While hardly the household names that performers like Jimi Hendrix and Janis Joplin have become since Woodstock, some of the most important names in poetry came to this year's festival, including Allen Ginsberg, Phillip Levine, Galway Kinnell, Lucille Clifton, Maxine Kumin, Karylyn Kizer and Donald Hall. Although the 91-year-old Stanley Kunitz was also scheduled to appear, he caught cold a week earlier and chose not to come.

Also included were the 29 winners from the New Jersey High School Student Poetry Contest and countless other poets and wanna-be poets, who spread across the setting with impromptu performances of their own. In fact people came from up and down the east coast, with a few poets coming from as far as California and, Waterloo Village with its 18th and 19th century buildings, working gristmill, sawmill, church, general story, tavern, blacksmith, apothecary and recreated Lenape Indian Village, made a perfect backdrop.

Hudson County had its share of representatives. Guttenberg's Dodge Poet Larua Boss was there. So were Hoboken poet and publisher, Danny Shot, and Hudson County's unofficial Poet Laureate Joel Lewis. In fact more than 4,000 students, teachers and poetry fans showed up on Thursday and Friday with many more coming over the weekend despite the rain on Sunday.

In a way, this was a tribute to the power of New Jersey in the growing poetry scene, with cheers going up repeatedly in the big tent every time New Jersey was mentioned or a poet claimed residence here. In fact, poets and writers from Riff Magazine, a new literary magazine from Edgewater took over one of the open reading sessions, the way they had invaded a reading at the Hoboken Barnes and Noble a month earlier. Poets proffered their prolific poems to the gurgling waters of the Morris Canal, talking about trains, planes and heart aches.

Although Ginsberg stole the show, Pulitzer Prize-winning Philip Levine filled the 1700 era Church with his talk about the nature of poetry and was the top act at the big tent closing Friday night. As a professor of literature at New York University, Levine said he is constantly confronted with parents who have an apparently more practical future for their children in mind. He said he remembered one student's parents calling him up saying their son wanted to be a poet.

"They wanted me to talk him out of it," Levine said. "I told them the boy would have to make up his own mind."

In the course of the conversation that ensued, the parents protested, saying they wanted their son to become a doctor. "They said they were a professional family. I told them poetry is an ancient and honorable profession," Levine said. "Later, their son became a fairly successful poet. They seemed to have forgotten where the phase came from when they proudly told me that poetry was an ancient and honorable profession."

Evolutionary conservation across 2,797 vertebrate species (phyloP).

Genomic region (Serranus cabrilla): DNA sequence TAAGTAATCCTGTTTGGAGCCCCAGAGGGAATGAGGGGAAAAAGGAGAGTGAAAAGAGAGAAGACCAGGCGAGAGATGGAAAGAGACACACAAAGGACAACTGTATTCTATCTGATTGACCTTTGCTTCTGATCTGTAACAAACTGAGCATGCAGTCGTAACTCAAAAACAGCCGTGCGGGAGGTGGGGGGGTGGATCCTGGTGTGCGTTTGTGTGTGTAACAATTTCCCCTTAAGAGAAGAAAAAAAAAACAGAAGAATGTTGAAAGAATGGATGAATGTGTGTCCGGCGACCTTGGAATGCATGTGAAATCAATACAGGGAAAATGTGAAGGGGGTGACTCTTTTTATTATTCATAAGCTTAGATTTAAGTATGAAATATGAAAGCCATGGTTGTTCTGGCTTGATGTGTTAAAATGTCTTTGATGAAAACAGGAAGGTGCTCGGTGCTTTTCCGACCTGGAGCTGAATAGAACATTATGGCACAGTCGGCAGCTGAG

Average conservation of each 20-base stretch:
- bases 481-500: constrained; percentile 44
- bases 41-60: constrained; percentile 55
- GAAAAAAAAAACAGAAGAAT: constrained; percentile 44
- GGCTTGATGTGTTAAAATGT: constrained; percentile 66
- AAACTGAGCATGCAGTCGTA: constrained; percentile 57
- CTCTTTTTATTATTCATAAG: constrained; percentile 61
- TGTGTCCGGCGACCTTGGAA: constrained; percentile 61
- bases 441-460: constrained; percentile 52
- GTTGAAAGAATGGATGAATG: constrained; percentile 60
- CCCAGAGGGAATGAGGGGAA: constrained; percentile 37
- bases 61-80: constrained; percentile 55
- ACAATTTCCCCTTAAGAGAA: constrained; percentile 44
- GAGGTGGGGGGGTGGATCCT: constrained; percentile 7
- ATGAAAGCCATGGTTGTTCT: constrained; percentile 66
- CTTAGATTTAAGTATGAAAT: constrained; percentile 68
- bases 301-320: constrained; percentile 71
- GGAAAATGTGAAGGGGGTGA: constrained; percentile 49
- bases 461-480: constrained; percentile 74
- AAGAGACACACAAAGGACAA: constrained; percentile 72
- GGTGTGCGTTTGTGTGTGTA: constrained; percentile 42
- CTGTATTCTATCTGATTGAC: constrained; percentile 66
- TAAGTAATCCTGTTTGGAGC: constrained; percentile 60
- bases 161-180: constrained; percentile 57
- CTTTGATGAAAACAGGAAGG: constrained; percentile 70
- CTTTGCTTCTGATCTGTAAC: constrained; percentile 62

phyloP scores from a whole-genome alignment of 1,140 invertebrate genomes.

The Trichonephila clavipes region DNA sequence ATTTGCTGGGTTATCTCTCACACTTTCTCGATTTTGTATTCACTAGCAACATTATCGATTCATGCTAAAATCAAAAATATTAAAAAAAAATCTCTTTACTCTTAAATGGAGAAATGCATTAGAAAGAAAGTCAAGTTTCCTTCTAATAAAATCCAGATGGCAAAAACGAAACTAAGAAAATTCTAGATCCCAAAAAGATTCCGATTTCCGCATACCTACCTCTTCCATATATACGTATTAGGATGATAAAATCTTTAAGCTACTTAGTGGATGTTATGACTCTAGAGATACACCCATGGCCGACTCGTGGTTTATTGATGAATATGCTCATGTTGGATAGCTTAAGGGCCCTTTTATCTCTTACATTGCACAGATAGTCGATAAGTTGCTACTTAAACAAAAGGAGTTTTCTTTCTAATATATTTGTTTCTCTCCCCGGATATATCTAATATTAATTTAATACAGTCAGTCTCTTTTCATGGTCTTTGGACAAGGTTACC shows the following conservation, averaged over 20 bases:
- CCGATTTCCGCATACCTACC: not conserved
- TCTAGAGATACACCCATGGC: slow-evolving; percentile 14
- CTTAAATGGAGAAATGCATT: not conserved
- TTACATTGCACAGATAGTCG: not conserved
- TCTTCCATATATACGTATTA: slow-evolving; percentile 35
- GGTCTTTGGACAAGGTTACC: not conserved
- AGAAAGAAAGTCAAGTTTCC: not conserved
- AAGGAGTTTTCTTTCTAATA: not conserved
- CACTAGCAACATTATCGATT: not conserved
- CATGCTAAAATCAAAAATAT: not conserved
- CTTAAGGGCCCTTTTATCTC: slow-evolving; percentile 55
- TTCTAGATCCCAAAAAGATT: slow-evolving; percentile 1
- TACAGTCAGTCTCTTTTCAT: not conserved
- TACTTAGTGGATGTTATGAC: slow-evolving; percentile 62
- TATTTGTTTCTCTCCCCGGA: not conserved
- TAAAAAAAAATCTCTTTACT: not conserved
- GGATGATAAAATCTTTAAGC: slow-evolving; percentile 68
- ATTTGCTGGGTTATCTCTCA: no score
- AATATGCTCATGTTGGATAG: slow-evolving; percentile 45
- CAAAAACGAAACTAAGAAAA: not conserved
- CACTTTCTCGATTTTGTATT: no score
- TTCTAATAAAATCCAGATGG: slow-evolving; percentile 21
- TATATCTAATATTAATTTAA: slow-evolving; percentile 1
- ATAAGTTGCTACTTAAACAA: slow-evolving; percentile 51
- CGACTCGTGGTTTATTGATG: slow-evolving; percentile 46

For the first few days, people kept asking "When's Allen Ginsberg coming?" and mistaking other older men they saw on Thursday and Friday, although he was not scheduled to appear until Saturday afternoon. He did a benefit reading at Columbia on Friday, celebrating also the release of his new book, "Selected Poems." When he climbed out of the car people of all ages swarmed around him, treating the man like a superstar. It was a marvel just how popular he has become after being spit upon by the remarkably conservative poetry society in the 1950s when his work first emerged.

Ginsberg was a discovery of Williams Carlos Williams, perhaps the greatest 20th Century American poet. Ginsberg came to William to show his poetry the way many of the kids at this festival came to him to show him theirs. Williams shook his head, saying it wasn't good enough, and then, Ginsberg showed Williams some journal entries he'd made from trips across country with Jack Kerouac, powerful and intense jazz-like language that began a revolution in writing. Williams told Ginsberg: "This here is your poetry." Ginsberg had grown up in and around Paterson, gleaning lessons from that historic city, and from the thriving sense of life that still exists there. I got drunk with him (though he would not remember) at his 55th birthday party in Paterson, after a Great Falls Festival in 1980. But in 1985, my friend and I, cornered Ginsberg during an interview he held at William Paterson College. Ginsberg's Collected Poetry had just come out from Harper & Row, the first time his work had received acceptance from a national publisher. We thought he had sold out and told him so. Now, a decade later, he proved us wrong. Success had not ruined the 70-year-old poet, but had deepened his conviction to poetry, so that above all others at the festival, he was the grandfather of poetry, the wise old man who had come to teach the children the rituals of the muse.

James Haba, coordinator for the festival called Ginsberg one of the "absolutely great literary figures of our century."

But it was a small man with a loud voice that sat down before the waiting crowd of thousands, his music box on his lap, his eye glasses slightly askew, yet he managed to sound larger than life. This is the man who crossed country with Kerouac in 1949, the man who set the poetry world into shock when he read "Howl" in San Francisco in 1956, the man who was carried out of the Chicago 8 Trial in 1969. He was the man who had breached the Iron Curtain in 1968, and returned when the Iron Curtain fell to rust in 1990. Above all others at this year's festival, Ginsberg made poetry sound like fun. He sang it. He cursed with it. He chanted it. He protested through it, and under the big tent he kept people riveted to their seats, none daring to blink for fear of missing something. Over the years, Ginsberg has grown weaker with various diseases, some of which he listed jokingly during his protest song against smoking. And he may not be with us much longer, and yet, for one sparkling moment, at one great occasion in the woods, we met him again and he shone, receiving the kind of accolade as a poet of which Plato would have been proud.

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Saying Good-bye (1997)

They sang, huddled together along the rail overlooking the Great Falls in Paterson, the sound of water playing bass to the dirge they sang in honor of Allen Ginsberg's passing, the stone face of the falls echoing their weak voices.